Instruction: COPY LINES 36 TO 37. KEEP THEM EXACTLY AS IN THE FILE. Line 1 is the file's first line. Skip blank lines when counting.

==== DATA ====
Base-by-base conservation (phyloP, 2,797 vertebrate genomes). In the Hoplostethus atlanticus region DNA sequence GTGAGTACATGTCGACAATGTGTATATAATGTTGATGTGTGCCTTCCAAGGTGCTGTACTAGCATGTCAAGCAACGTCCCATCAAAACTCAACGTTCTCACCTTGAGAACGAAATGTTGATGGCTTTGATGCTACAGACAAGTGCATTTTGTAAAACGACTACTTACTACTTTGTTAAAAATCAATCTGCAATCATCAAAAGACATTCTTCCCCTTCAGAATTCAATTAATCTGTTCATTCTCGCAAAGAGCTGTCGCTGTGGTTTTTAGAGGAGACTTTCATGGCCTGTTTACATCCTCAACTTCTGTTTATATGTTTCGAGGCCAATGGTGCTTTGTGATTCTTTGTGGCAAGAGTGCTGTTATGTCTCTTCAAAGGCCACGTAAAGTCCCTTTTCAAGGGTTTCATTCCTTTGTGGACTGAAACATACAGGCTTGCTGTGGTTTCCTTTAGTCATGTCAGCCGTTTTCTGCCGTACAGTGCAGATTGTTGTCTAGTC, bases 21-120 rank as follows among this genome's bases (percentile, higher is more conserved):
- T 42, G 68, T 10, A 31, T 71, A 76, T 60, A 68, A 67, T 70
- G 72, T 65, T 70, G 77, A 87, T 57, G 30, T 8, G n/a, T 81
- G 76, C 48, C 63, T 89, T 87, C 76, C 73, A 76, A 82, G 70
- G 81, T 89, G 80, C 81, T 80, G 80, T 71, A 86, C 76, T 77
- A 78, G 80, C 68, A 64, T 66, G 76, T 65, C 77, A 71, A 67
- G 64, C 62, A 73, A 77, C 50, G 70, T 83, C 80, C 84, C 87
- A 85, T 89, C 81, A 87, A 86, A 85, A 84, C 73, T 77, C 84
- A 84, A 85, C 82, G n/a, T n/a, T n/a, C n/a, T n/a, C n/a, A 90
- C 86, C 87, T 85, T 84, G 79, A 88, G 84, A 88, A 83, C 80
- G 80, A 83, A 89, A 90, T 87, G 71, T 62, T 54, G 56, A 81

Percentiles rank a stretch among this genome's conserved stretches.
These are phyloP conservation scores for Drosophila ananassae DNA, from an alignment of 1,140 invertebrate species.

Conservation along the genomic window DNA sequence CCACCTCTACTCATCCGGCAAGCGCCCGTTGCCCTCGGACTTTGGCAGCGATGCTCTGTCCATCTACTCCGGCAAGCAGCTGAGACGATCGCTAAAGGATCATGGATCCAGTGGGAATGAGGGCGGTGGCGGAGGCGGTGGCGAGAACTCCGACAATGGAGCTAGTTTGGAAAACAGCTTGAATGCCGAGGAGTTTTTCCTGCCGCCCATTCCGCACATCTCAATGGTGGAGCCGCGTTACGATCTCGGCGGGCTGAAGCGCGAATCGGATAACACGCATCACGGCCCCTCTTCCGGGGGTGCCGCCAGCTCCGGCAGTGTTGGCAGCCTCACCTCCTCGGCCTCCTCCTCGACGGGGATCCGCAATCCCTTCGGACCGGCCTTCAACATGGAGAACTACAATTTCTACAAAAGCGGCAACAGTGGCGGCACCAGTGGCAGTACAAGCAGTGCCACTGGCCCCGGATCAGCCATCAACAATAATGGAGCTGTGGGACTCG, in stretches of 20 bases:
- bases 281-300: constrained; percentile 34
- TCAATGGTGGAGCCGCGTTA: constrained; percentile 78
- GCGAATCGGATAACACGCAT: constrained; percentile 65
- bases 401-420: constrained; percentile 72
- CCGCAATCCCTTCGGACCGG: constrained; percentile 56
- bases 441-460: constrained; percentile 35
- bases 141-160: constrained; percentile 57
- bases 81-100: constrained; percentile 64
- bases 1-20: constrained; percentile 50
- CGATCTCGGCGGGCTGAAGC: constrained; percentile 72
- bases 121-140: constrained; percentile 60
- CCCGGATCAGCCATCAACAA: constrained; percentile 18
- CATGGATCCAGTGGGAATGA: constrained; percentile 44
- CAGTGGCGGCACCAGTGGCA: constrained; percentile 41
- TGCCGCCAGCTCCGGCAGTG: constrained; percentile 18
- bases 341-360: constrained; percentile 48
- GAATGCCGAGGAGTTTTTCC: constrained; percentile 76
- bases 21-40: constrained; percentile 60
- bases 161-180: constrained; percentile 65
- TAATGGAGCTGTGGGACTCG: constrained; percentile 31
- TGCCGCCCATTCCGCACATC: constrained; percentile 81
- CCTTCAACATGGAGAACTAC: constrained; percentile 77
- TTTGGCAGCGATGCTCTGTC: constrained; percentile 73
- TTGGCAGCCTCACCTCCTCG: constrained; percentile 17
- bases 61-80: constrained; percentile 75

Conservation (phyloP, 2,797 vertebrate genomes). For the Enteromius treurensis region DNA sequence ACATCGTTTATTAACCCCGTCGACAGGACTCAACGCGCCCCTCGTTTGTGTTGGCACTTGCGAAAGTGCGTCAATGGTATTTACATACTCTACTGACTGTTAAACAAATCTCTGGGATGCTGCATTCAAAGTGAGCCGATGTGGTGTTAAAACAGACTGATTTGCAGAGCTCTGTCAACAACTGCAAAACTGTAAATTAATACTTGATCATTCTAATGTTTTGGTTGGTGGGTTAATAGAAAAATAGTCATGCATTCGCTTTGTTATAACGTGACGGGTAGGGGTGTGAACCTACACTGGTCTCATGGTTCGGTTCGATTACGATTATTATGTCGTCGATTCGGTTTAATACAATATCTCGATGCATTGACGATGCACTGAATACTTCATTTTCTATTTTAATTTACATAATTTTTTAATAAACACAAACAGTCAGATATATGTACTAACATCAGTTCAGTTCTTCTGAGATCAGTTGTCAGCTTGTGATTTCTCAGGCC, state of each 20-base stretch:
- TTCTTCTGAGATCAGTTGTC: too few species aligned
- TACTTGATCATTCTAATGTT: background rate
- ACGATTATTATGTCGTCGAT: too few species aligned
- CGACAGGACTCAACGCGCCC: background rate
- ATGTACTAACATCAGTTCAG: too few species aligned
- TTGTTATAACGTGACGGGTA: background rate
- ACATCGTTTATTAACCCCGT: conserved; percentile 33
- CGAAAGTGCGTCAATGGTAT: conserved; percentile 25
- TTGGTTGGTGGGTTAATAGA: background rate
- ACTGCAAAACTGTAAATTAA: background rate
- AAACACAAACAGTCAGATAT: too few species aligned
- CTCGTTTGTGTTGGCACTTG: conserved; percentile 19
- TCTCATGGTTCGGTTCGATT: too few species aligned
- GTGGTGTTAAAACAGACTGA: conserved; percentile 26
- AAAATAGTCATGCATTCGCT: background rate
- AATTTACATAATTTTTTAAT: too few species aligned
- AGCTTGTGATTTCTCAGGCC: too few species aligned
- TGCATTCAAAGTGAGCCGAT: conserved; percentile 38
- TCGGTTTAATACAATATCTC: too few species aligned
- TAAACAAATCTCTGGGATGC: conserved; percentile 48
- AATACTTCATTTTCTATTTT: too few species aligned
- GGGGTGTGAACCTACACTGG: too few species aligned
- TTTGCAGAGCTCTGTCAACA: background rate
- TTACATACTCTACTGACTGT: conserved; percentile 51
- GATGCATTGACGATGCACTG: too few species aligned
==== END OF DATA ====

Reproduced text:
- CCTTCAACATGGAGAACTAC: constrained; percentile 77
- TTTGGCAGCGATGCTCTGTC: constrained; percentile 73